Anyone with a dog would tell you what a wonderful experience it is. The companionship and unconditional love can warm even the coldest heart. Owning a dog can have a number of physical and mental health benefits. That being said, many people are allergic to pet dander, and these allergies can manifest in a number of ways. None of these are particularly pleasant. Often, they are enough to put sufferers off from getting a dog.
Luckily, there are a couple of solutions. While allergies obviously cannot be cured, there are a few things that you can do to alleviate the symptoms, which means that you could totally have a dog if you wanted to. Let's get into it!
Allergies to Pet Dander
An allergy is caused by your immune system overreacting to an environmental trigger. In terms of an allergy to dogs, it could be caused by any number of things. Some people react to pet dander and fur, while others react to the proteins in a dog's saliva, feces, and urine. Knowing what sets off your allergy is important because it will impact your approach to owning a dog.
The first step, then, is a diagnosis; if you haven't already, you should undergo allergy testing. Many people fall into the trap of self-diagnosis, but this does not provide you with a clear picture of the cause and effect.
Many allergy sufferers have more than one allergy, and the triggers can add up and culminate in a reaction. Conversely, managing most of your allergies can be enough to keep the rest of your symptoms at bay. Regardless, allergy testing can help you decide if getting a dog will work for you.
In most cases, an allergy test will consist of either a skin prick test or a blood test. These tests have come a long way in recent years, with clinicians able to identify specific molecular proteins causing your symptoms. For wannabe dog owners, this is great news. You could discover that you are allergic to a protein only produced by male dogs, in which case getting a female dog or having a male dog neutered could be enough to ensure that you do not experience any symptoms.
So-Called Hypoallergenic Dog Breeds
It's important to have an understanding of your allergies so that you can make well-informed decisions. If you are allergic to pet dander, you might be interested in the idea of a hypoallergenic dog breed. Truthfully, there is no guarantee that a so-called hypoallergenic dog breed will make you any less likely to react.
They are thought to be less risky, but it really comes down to the individual and the severity of their allergy. Certain dog breeds shed less and are ideal for those with pet dander allergies. However, you will need to think about the other characteristics of the breed and whether or not they will fit into your life. You need to think about the breed as a whole.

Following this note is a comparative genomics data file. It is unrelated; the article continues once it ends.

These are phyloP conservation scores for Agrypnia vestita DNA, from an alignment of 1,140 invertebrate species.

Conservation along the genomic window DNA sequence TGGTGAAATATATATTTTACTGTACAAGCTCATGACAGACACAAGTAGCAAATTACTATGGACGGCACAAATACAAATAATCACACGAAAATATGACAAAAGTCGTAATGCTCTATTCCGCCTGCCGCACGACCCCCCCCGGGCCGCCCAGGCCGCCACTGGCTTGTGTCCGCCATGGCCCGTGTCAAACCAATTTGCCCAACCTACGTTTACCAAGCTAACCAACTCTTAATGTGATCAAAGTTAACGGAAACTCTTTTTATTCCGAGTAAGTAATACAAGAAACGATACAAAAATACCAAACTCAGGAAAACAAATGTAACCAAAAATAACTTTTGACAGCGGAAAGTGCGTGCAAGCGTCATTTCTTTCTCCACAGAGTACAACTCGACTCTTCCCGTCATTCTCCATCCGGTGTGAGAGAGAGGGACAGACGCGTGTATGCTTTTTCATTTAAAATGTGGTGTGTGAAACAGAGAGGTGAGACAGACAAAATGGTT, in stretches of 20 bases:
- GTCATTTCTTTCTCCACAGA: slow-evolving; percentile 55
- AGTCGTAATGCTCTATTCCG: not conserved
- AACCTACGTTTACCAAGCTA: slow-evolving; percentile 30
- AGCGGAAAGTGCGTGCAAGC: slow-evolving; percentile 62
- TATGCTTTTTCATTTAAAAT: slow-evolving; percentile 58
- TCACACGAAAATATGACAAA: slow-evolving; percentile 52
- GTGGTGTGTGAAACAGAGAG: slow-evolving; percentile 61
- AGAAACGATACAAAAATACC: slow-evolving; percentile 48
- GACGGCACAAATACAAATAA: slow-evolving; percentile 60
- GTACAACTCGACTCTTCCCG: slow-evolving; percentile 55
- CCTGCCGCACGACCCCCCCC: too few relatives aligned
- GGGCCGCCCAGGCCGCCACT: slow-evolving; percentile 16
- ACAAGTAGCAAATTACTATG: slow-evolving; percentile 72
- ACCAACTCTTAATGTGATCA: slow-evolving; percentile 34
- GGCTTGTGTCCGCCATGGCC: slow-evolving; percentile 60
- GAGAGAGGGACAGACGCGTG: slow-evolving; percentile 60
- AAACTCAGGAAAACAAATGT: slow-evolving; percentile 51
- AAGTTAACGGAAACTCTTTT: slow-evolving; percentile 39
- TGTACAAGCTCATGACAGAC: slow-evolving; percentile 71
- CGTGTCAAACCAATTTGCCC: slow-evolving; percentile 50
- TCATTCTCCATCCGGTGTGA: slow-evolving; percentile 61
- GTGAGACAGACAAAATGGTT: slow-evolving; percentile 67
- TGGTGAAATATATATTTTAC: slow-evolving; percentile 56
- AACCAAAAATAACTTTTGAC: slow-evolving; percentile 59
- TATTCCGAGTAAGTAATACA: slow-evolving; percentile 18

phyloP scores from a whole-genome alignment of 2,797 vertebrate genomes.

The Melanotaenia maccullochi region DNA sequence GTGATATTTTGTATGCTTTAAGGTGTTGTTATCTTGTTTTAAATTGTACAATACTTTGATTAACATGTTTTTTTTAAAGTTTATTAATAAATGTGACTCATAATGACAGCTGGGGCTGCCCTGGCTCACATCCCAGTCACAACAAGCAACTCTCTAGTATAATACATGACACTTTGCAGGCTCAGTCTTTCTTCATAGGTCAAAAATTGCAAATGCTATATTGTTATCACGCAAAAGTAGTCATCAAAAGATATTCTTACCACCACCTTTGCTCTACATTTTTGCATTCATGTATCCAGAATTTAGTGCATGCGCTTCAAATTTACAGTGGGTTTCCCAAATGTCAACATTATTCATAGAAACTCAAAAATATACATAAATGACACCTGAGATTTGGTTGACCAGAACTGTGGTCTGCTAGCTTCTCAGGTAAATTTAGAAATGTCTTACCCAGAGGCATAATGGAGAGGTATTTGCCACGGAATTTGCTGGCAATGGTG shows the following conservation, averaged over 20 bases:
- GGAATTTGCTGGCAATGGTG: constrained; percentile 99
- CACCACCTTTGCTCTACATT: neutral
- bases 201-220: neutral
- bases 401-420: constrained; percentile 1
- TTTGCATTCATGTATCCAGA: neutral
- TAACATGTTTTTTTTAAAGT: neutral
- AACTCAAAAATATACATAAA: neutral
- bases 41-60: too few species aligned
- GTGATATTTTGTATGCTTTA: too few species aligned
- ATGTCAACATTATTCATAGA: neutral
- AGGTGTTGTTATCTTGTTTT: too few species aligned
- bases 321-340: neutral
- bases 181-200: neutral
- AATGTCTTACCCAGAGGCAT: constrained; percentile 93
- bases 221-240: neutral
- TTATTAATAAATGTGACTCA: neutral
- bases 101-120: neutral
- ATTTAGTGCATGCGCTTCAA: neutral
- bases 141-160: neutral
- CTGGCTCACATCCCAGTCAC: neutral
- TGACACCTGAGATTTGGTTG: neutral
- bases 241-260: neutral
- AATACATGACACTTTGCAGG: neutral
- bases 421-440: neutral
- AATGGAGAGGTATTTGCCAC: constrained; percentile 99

Once you have found a breed that you think will fit into your lifestyle and that you think you are prepared to take on, you should think about exploring its allergy status. There are a number of resources online that can help. For example, Native Pet has some informative blog posts that could answer some of your questions, like ‘Are Australian shepherds hypoallergenic?'
Always Meet the Puppy First
Once you have done your research and you have settled on a few different breeds that you think could work for you in terms of your allergies and that you think you are capable of caring for, it is time for the next step. You should try to spend some time with those breeds; now, this might be easier said than done.
If you know anyone that owns a dog breed that you are interested in, you should ask them if you can visit or watch the dog. You could also look at local rescues or fosters to see whether they have any.
The only thing that will tell you definitively whether you will react is meeting the breed and spending time with it one-on-one. This is why physical interaction with the breed before you make any commitments is key. You might want to have a few different meetings just to make sure because a single visit might not yield any allergic reaction, but as the factors change, this could change too.
Reducing Allergic Reactions in the Home
Even if you choose a hypoallergenic breed that you get along with allergy-wise, it is worth thinking about your lifestyle and a few changes that you can make within the home to reduce the risk of an allergic reaction. Allergy particles are tiny, they tend to cling to fabric, and it can be hard to get them out.
If you can, it might be worth reducing these surfaces in your home by either physically swapping out curtains for blinds or choosing wood floors over carpets. You could also try to limit where the dog goes. For example, you could keep the dog out of your bedroom where you sleep.
You should also start to clean more regularly. You can remove the particles by vacuuming, washing, and wiping surfaces. An air purifier can help to combat airborne particles.
Your personal hygiene can also affect the likelihood of an allergic reaction. Wash your hands after touching the dog. Regular bathing and grooming for your dog can help reduce dander levels at home too.
Lastly, antihistamines will likely become your lifeline – especially to start with. You could also see your doctor and ask them about other treatments available to you.
You absolutely can get a dog if you have an allergy if you approach it in the right way. Remember to get tested for allergies and do your research on finding the best breed of dog for you. Lastly, before you commit, research hypoallergenic breeds that fit your lifestyle and make adjustments at home to reduce allergic reactions.